The consumer rights organisation foodwatch has ordered a ban on so-called "energy shot" drinks. The little bottles contain caffeine and taurine in exceptionally high concentrations. Both energy shots and standard energy drinks are suspected of causing irregular heart rhythms, cramps, kidney failure, and even death. With the shots, however, the danger of an overdose is especially great.
"For Red Bull and Co., the energy shots are big business, especially with adolescents. For consumer health, they could pose a grave threat," explained Matthias Wolfschmidt, Head of Campaigns at foodwatch. A 60 ml energy shot contains the same dose as a normal Red Bull can with a concentration of four times the strength. "Scientists warn of possible side effects, especially when combined with sports or alcohol. Despite this, Red Bull is marketing the drinks with popular young extreme sports athletes for its supposed "increased performance". For preventive public health reasons, energy shots have no place in the supermarket and must be banned."
foodwatch demanded an across-the-board ban on "shots". In addition, standard energy drinks should bear clear warning labels and customers must be 18 years of age to purchase them.
In May 2012, the Federal Ministry of Consumer Affairs did actually set maximum limits for the amount of ingredients such as caffeine and taurine that energy drinks can legally contain. However, Red Bull is exploiting a loophole in this regulation by claiming the "shots" to be officially classified as a nutritional supplement. The Red Bull energy shot contains more than four times as much caffeine and taurine per litre than the legal limits for energy drinks.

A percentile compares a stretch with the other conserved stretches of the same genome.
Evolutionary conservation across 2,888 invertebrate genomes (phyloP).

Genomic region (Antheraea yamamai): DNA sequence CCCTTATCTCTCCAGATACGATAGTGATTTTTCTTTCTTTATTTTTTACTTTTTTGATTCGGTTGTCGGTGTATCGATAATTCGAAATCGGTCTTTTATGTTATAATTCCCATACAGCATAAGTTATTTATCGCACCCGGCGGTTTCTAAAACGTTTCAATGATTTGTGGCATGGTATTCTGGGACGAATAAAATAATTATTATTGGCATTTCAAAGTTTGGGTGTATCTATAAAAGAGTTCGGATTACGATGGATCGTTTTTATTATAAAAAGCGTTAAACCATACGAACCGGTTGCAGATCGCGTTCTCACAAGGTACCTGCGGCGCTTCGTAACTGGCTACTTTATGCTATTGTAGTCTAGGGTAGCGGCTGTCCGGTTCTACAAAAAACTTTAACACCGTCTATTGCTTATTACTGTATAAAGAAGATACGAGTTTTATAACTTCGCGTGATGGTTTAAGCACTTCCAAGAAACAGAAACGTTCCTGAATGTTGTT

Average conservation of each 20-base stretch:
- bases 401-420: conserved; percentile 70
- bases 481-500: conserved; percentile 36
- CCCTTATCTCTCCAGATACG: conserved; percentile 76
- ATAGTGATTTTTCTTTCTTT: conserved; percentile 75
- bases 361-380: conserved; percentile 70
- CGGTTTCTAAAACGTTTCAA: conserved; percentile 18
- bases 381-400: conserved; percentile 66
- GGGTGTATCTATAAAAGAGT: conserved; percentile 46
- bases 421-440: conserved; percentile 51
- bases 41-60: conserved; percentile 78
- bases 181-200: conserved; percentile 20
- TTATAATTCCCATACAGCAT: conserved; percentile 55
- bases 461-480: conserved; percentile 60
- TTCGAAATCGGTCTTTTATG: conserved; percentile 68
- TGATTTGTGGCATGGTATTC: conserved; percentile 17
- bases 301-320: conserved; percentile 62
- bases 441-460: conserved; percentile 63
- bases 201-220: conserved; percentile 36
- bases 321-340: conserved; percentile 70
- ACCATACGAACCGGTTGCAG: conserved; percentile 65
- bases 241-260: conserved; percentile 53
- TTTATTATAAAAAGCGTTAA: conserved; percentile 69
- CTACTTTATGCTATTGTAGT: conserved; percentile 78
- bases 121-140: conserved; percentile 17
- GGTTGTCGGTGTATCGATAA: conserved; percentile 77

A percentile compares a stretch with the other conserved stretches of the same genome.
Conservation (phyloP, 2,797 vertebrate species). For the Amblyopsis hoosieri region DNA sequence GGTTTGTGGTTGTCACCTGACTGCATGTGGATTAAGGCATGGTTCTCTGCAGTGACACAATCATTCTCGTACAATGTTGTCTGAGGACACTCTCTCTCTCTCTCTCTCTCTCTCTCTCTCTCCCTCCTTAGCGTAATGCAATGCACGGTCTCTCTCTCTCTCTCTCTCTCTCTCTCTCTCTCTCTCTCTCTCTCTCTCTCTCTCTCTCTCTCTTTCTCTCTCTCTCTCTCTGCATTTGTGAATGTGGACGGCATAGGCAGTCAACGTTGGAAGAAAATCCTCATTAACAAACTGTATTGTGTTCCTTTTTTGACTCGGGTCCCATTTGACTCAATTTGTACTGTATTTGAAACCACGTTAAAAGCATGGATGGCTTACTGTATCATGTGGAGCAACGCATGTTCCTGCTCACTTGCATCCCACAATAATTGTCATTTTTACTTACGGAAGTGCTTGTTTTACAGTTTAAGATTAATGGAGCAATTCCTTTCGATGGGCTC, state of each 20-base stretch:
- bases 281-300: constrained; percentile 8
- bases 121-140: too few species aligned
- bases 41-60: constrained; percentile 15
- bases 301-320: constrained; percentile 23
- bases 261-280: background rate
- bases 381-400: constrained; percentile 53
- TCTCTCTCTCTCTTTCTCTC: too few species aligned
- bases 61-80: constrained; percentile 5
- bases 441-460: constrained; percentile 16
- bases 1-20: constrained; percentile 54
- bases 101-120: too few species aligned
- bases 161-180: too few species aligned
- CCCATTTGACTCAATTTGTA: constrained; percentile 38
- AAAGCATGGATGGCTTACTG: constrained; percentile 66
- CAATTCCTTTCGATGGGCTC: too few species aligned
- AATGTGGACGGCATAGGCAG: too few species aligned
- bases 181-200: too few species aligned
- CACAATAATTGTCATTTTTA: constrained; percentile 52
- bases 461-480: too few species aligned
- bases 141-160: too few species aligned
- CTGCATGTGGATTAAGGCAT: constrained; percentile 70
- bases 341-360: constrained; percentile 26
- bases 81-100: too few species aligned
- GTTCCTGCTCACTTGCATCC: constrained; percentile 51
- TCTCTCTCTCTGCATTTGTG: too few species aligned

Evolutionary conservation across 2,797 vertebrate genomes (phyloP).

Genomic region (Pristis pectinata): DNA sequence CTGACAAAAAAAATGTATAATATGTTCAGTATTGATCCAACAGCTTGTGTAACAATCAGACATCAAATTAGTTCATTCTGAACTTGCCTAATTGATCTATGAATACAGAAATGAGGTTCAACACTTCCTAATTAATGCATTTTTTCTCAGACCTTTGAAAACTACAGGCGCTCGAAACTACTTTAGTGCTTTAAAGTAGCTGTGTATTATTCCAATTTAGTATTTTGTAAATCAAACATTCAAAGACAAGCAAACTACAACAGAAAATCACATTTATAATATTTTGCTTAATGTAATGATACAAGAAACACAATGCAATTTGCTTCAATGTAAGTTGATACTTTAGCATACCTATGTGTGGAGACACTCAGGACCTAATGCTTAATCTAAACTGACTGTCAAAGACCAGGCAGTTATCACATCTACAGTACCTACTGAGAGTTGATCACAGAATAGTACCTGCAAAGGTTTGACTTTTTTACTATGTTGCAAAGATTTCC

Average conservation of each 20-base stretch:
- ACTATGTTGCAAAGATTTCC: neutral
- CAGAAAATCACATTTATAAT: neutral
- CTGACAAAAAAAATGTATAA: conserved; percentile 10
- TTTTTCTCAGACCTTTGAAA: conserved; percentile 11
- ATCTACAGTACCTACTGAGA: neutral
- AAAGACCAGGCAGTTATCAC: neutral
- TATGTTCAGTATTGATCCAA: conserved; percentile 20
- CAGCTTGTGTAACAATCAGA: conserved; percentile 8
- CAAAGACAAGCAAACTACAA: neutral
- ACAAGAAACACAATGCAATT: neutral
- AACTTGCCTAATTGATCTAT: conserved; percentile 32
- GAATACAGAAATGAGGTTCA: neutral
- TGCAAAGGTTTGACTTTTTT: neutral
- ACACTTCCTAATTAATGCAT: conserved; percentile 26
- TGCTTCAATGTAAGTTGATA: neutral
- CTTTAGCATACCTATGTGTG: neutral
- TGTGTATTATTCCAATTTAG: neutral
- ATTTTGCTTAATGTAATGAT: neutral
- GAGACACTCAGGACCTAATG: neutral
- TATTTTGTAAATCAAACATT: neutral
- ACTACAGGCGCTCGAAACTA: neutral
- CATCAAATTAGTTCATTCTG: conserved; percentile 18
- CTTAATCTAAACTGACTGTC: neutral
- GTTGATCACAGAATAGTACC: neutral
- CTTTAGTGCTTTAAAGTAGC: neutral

Energy Shots are rated as "unsafe"
In an investigation for the Federal Ministry of Consumer Affairs in December 2009, the Federal Institute for Risk Assessment (BfR) rated the energy shots as "unsafe" and advocated a ban: Since a warning label on the packaging is not sufficient in preventing overdoses, the scientists recommended that "energy shot products not be permitted to enter the market". In 2012, the French food authority ANSES also warned that the safety of these products could not be guaranteed. Currently, the Food and Drug Administration (FDA) in the USA is determining whether energy drinks were responsible for a number of deaths. High levels of caffeine are not the only problem. Health risks are also suspected due to the interaction with the highly concentrated additive taurine and with accompanying alcohol use.
German Consumer Affairs Minister apparently sees no need for action
At foodwatch's request, the BfR reaffirmed its critical position regarding the products in January 2013, but backed down on its original demand for a ban, instead recommending only "appropriate warning labels on the packaging".
foodwatch expert Matthias Wolfschmidt: "In 2009 the actions recommended by federal risk assessors to consumer affairs minister Ilse Aigner were very clear: ban energy shots. But for three years, Miss Aigner chose to simply ignore the results of the scientific investigation that she herself ordered, even though she does not require Brussels's approval to take action in cases of imminent concern for public health. Without explanation, the Federal Institute for Risk Assessment has suddenly changed its position on the ban and politicians remain idle. Even as federal health authorities in the USA investigate the role energy shots may have played in recent deaths, the German Consumer Affairs Minister apparently sees no need for action.“
According to the European Food Safety Authority (EFSA), one in three adults consumes energy drinks and the figures are much higher for children and adolescents: 68 percent of teenagers consume the drinks. Of those, 12 percent are "high chronic consumers" (at least four times a week) and 12 percent are "high acute consumers" (more than one litre per use).